Kansas Court of Appeals
constitutional law—criminal procedure—motions—trials —statutes
state v. HAMMERSCHMIDT
Ellis District Court—reversed and remanded
no. 120,016—november 8, 2019
FACTS: Hammerschmidt was charged with a misdemeanor DUI. He filed motion to suppress evidence from the stop, arguing he was not given proper notices before the breath test. He also referenced two pending decisions awaiting rehearing in Kansas Supreme Court. District court granted continuances on its own initiative, citing the pending rehearing decisions. 607 days after a motion to suppress was filed, and 360 days after State v. Nece, 306 Kan. 679 (2017) (Nece II), and State v. Ryce, 306 Kan. 682 (2017) (Ryce II), the district court denied the motion to suppress. Hammerschmidt filed motion to dismiss, alleging violation of speedy trial statute. District court granted that motion and dismissed the complaint. State appealed, arguing in part that K.S.A. 2018 Supp. 22-3402(g) bars dismissal.
ISSUE: Speedy trial statute
HELD: District court erred by dismissing the case on statutory speedy trial grounds. Hammerschmidt first requested delay in the case by filing motion to suppress, and that delay was originally attributable to him. Because the matter was taken under advisement for an unreasonable amount of time and because it was unclear if Hammerschmidt consented to the delay, district court later attributed the delay to the State. Although the delay here was several hundred days, the legislature removed the remedy of dismissal when a district court later attributes delays to the State that were originally attributable to a defendant. K.S.A. 2018 Supp. 22-3402(g). Hammerschmidt did not argue that prosecutorial misconduct precipitated the lengthy delay or that application of K.S.A. 2018 Supp. 22-3402(g) violated his constitutional speedy trial rights, and his statutory speedy trial claim is based on circumstances which expressly forbid dismissal on statutory speedy trial grounds.
STATUTE: K.S.A. 2018 Supp. 22-3402, -3402(b), -3402(g)
constitutional law - criminal procedure - evidence - fourth amendment - motions
state v. fisher
Sedgwick District Court—affirmed
no. 120,031—november 8, 2019
FACTS: Officers entered the house in response to a 911 call report that someone in the house had been shot. No injured person was found, but officers discovered Fisher with drugs in plain view. Fisher was charged with drug offenses. He filed a motion to suppress, claiming the officers lacked a lawful justification to enter the house because they failed to first ask the two women standing outside the house any clarifying questions or whether they were injured. District court denied the motion, finding the clearing of the house to find if someone was hurt or dying was not unreasonable under the circumstances. Fisher was convicted in bench trial on stipulated facts. He filed timely appeal.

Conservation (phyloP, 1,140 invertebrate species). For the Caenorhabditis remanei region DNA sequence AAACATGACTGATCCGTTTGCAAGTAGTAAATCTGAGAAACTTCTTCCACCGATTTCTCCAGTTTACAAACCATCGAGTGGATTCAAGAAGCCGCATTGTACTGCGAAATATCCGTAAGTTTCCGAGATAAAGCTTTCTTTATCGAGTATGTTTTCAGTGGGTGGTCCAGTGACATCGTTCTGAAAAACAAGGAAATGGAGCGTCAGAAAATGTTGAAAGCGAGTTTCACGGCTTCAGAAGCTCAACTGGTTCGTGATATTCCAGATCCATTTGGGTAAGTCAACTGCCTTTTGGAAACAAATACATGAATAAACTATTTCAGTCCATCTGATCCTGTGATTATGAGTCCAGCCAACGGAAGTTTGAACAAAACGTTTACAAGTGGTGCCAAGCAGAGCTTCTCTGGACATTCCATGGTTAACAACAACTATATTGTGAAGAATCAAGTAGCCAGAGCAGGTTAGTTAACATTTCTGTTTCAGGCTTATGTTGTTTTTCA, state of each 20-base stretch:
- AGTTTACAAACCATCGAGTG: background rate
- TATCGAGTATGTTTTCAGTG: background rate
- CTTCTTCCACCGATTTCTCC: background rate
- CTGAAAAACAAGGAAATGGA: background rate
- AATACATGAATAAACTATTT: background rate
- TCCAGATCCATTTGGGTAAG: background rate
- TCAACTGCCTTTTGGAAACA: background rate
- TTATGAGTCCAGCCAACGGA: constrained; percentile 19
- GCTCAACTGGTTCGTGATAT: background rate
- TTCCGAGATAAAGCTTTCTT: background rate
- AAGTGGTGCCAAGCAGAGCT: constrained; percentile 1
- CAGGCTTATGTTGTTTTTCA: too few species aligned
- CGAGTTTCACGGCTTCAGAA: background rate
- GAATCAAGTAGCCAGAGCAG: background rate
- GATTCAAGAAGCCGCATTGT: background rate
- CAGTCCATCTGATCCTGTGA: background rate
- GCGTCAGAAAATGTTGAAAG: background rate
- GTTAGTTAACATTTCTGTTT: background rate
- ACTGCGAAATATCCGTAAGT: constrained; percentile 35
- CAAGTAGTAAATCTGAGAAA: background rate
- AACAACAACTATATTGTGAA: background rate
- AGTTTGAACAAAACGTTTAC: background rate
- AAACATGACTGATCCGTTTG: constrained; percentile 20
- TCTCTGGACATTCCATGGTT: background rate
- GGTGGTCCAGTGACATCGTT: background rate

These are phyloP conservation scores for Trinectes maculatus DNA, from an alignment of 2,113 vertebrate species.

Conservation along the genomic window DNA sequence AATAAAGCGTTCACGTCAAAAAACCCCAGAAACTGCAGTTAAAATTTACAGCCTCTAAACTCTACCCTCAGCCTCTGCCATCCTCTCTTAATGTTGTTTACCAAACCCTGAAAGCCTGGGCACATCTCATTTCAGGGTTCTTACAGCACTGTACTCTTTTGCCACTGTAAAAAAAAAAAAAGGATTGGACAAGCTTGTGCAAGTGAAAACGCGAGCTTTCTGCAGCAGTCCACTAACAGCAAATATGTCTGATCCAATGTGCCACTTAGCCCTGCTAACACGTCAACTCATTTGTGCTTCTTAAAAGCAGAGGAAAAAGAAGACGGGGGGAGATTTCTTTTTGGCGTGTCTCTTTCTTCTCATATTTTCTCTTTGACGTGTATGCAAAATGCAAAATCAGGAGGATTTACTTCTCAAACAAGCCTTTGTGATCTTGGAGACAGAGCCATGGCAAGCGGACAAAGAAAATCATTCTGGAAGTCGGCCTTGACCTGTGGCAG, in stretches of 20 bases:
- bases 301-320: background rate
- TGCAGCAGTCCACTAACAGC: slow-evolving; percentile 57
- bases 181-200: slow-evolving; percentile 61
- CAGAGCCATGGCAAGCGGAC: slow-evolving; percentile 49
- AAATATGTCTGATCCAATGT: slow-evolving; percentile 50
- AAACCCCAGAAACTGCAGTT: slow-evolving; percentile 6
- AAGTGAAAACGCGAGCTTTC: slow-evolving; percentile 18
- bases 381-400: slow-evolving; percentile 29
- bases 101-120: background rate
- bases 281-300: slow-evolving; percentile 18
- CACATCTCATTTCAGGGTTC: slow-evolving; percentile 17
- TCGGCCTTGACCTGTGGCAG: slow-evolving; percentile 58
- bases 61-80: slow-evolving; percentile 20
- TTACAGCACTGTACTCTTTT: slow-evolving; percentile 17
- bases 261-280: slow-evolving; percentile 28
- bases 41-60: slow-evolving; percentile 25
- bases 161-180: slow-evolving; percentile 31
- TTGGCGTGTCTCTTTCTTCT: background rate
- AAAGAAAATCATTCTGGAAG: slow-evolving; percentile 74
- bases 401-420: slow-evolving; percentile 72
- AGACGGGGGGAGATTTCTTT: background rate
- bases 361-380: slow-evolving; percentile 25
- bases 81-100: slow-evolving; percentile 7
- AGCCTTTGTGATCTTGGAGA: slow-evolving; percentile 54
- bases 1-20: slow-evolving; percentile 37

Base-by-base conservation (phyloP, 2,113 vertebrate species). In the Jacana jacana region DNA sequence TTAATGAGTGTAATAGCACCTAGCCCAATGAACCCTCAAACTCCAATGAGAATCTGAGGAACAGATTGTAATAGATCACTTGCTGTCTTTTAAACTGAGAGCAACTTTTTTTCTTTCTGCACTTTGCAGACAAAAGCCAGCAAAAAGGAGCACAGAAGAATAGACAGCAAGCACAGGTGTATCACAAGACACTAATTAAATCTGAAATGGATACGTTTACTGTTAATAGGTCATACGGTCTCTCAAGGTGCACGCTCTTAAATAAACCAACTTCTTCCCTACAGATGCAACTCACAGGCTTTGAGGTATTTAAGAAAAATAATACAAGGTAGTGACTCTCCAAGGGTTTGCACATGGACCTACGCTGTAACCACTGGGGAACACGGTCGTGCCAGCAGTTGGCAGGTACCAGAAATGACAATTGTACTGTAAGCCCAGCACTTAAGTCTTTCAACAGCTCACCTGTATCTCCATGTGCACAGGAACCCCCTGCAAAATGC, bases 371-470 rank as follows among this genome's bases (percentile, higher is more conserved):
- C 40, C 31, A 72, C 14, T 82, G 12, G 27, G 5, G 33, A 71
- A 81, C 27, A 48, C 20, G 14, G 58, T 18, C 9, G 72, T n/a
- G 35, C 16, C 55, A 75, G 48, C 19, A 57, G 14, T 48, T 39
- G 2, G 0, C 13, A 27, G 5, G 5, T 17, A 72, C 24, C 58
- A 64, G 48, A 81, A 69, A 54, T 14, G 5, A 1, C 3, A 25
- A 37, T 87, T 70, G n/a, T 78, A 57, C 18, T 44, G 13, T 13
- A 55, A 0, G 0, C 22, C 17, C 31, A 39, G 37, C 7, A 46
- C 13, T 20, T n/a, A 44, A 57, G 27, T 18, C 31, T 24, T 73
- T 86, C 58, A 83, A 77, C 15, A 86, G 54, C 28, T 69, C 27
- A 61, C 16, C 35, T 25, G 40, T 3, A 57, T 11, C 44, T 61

ISSUE: Emergency aid exception to warrantless search
HELD: District court did not err in denying the motion to suppress. The emergency aid exception test stated in State v. Neighbors, 299 Kan. 234 (2014), is applied, but an Eleventh Circuit Court of Appeals case is identified as more factually similar to the present case. Officers had authority under the emergency aid exception to act until assured that no one needed assistance. The mere presence of people outside the house where gunshots were reported did not remove the officer’s reasonable basis to search the house for victims. The possibility of someone suffering from a gunshot wound inside necessitated an immediate search.
state v. wilmore
shawnee district court—affirmed
no. 120,171—november 8, 2019
FACTS: Wilmore was convicted of two counts of indecent liberties with a child. On appeal, he claimed the district court imposed an illegal sentence in calculating criminal history by using two prior domestic battery cases that had been used in an earlier case to elevate the classification of a third domestic battering conviction to a felony.
ISSUE: Sentencing—criminal history calculation of prior domestic battery charges
HELD: Wilmore’s “double-counting” challenge is rejected for same reasons stated in numerous unpublished court of appeals decisions. District court did not violate K.S.A. 2018 Supp. 21-6810(d) in calculating Wilmore’s criminal history score. Wilmore’s alternative interpretation of the statute is unreasonable. Under court’s longstanding interpretation of K.S.A. 2018 Supp. 21-6819(d), the unambiguous statutory language does not prohibit a district court from aggregating prior domestic battery person misdemeanors to create a person felony for criminal history purposes even when those same domestic battery convictions were used in an earlier case to elevate a domestic battery charge from a misdemeanor to a felony.
STATUTES: K.S.A. 2018 Supp. 21-5414(c)(1)(C), -6810(d)(10), -6811(a), 22-3504(1)
K.S.A. 2015 Supp. 21-6810(d)(9)